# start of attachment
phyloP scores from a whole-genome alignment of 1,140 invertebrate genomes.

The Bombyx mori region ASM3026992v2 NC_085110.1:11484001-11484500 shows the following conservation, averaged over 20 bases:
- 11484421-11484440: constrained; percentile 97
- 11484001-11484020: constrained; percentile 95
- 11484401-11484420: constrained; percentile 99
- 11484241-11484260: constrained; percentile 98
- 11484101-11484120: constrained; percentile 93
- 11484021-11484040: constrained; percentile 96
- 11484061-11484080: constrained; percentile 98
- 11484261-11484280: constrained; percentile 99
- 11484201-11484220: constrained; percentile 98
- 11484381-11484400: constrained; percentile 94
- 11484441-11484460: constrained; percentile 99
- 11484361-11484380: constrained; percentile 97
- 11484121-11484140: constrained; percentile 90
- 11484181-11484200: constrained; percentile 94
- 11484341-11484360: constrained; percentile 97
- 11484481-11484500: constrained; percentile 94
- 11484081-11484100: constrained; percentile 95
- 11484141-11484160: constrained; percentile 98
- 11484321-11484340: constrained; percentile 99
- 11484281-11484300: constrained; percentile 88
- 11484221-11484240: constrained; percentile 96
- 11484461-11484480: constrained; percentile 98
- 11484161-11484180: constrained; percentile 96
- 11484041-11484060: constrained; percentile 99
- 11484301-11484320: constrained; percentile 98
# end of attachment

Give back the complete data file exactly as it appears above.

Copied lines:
phyloP scores from a whole-genome alignment of 1,140 invertebrate genomes.

The Bombyx mori region ASM3026992v2 NC_085110.1:11484001-11484500 shows the following conservation, averaged over 20 bases:
- 11484421-11484440: constrained; percentile 97
- 11484001-11484020: constrained; percentile 95
- 11484401-11484420: constrained; percentile 99
- 11484241-11484260: constrained; percentile 98
- 11484101-11484120: constrained; percentile 93
- 11484021-11484040: constrained; percentile 96
- 11484061-11484080: constrained; percentile 98
- 11484261-11484280: constrained; percentile 99
- 11484201-11484220: constrained; percentile 98
- 11484381-11484400: constrained; percentile 94
- 11484441-11484460: constrained; percentile 99
- 11484361-11484380: constrained; percentile 97
- 11484121-11484140: constrained; percentile 90
- 11484181-11484200: constrained; percentile 94
- 11484341-11484360: constrained; percentile 97
- 11484481-11484500: constrained; percentile 94
- 11484081-11484100: constrained; percentile 95
- 11484141-11484160: constrained; percentile 98
- 11484321-11484340: constrained; percentile 99
- 11484281-11484300: constrained; percentile 88
- 11484221-11484240: constrained; percentile 96
- 11484461-11484480: constrained; percentile 98
- 11484161-11484180: constrained; percentile 96
- 11484041-11484060: constrained; percentile 99
- 11484301-11484320: constrained; percentile 98